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Gonzo: we need to talk about young men and porn

Young actors give voice to what teenage boys think about porn – how often they watch it, who they watch it with and why. Sol Rumbl, Ari Maza Long, Sam Salem and Jack Palit in Gonzo. Photo credit Sarah Walke.

Gonzo: we need to talk about young men and porn

Young men’s use of pornography has been the focus of considerable debate, if not anxiety and moral panic, in recent years. Recent incidents such as the high school “porn ring” have in many respects fuelled these anxieties around the impacts that near-ubiquitous access to pornography has on boys and young men, particularly when it comes to issues regarding sexual violence and consent.

Yet, so often missing from these debates are the voices and experiences of young men themselves. Clare Watson’s new theatre production, Gonzo, sets out to provide this often-absent perspective.

Drawing on surveys and group discussions with teenage boys about their use of pornography – and interspersed with more mundane, everyday experiences – Gonzo provides a window into young men’s experiences with porno that is in equal parts funny, engaging, entertaining, and highly confronting.

Anyone with the misfortune of having seen the notorious “2 girls, 1 cup” clip will surely relate to the notion that with some porn, “what has been seen cannot be unseen”. At another point in the show, the current popularity of incest porn amongst young men is casually mentioned (for which we can apparently thank Game of Thrones).

Sol Rumble, Ari Maza Long, Sam Salem, and Jack Palit in Gonzo. Photo credit Sarah Walker

Pornographic images are an almost constant feature in the show, shadowing the cast on a large screen, yet unremarked upon. They speak to the infiltration of porn into our everyday lives, largely thanks to the Internet. The actors constantly look to their phones, highlighting the ease of access boys now have to this material.

It is easy to see how we have developed such collective anxiety about young people and porn. It is seemingly ever present and unavoidable. Yet, to its credit, Gonzo refreshingly resists making simplistic claims about the role that porn plays in the lives of young men.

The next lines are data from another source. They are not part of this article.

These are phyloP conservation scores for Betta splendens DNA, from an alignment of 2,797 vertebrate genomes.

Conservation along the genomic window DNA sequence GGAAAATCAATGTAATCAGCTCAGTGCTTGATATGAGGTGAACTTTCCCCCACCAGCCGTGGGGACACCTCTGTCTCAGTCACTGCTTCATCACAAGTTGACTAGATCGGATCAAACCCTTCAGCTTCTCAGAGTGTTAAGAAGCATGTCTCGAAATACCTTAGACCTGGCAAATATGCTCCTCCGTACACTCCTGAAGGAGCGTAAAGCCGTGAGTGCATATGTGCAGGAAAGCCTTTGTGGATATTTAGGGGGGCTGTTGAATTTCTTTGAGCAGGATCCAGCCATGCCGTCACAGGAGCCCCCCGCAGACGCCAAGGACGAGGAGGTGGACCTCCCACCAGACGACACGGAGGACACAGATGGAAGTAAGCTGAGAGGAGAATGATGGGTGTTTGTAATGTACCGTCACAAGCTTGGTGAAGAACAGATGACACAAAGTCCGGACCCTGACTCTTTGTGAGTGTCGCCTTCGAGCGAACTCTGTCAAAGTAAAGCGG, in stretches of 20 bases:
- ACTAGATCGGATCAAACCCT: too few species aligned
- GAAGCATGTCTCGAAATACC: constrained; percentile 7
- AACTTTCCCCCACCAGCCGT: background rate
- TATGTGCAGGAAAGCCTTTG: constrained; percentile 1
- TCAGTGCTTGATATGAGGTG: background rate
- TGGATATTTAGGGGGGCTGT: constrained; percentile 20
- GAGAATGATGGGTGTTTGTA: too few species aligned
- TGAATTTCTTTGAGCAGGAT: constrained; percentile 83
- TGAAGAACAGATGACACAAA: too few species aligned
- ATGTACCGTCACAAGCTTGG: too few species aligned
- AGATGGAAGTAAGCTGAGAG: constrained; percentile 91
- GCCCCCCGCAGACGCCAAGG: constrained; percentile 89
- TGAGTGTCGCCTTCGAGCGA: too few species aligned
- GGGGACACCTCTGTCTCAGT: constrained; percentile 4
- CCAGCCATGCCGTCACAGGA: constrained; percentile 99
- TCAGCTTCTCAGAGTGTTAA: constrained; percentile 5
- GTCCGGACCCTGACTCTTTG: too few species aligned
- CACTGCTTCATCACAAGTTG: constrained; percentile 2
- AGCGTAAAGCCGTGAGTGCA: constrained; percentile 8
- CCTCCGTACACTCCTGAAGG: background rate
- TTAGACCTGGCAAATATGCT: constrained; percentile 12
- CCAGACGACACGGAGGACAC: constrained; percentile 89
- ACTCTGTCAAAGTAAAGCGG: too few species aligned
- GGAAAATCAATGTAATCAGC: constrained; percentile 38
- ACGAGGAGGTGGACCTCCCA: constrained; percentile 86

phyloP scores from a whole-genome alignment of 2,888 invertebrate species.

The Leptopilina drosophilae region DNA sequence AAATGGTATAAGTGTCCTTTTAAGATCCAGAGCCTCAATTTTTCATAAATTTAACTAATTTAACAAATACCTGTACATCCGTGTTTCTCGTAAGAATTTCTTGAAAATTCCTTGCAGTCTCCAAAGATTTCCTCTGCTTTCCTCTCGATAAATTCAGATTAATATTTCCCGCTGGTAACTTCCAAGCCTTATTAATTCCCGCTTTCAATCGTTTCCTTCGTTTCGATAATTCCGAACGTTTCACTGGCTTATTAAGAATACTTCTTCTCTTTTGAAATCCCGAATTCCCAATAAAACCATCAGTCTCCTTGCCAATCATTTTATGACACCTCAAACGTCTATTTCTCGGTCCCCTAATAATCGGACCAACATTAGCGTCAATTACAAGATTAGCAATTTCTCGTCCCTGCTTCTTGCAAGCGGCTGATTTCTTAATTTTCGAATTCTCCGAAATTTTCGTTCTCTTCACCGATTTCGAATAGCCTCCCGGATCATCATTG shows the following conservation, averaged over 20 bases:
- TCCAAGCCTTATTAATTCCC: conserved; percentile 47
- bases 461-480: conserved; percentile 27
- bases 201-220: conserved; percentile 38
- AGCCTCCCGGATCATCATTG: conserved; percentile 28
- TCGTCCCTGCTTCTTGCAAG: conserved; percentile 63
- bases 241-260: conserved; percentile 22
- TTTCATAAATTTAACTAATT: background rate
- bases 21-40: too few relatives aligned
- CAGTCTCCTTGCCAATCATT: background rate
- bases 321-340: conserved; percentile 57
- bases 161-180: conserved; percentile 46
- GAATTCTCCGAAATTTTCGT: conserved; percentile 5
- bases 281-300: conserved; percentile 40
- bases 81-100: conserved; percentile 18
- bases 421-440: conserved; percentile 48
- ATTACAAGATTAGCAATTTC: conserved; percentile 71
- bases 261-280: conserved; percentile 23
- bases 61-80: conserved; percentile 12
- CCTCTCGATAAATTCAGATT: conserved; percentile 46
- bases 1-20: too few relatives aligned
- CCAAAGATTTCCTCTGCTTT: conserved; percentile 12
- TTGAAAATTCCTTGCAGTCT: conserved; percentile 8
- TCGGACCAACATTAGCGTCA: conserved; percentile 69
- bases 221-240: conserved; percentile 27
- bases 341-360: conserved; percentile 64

Instead, Gonzo presents a highly complex and nuanced account of young mens’ use of porn. Delivered through the format of a casual conversation between a group of young school mates, the talented young cast seamlessly move between chat about everyday life to recounting young men’s encounters with porn – with this shift signified through sharp changes in lighting, music and projected imagery.

Pornography is neither an uncomplicated positive force, nor an oppressively negative one. It can be a tool for sexual gratification, or used to explore nascent sexual desires, or a source of amusement, or of reassurance that one’s burgeoning sexuality is “normal”.

Yet, there are some uneasy tensions here. Although the role that pornography plays in promoting violence against women is hotly debated, undoubtedly at least some pornography contributes towards a culture that condones and supports sexual violence against women, and some within the pornography industry openly engage in the exploitation and abuse of women.

Ari Maza Long in Gonzo. Photo credit Sarah Walker

Consent is rarely discussed in pornography – everyone is always already wanting sex, open to everything that is on offer, and the negotiation of sexual encounters is non-existent. This is particularly concerning given that young women aged 16-24 are the most likely to experience sexual assault.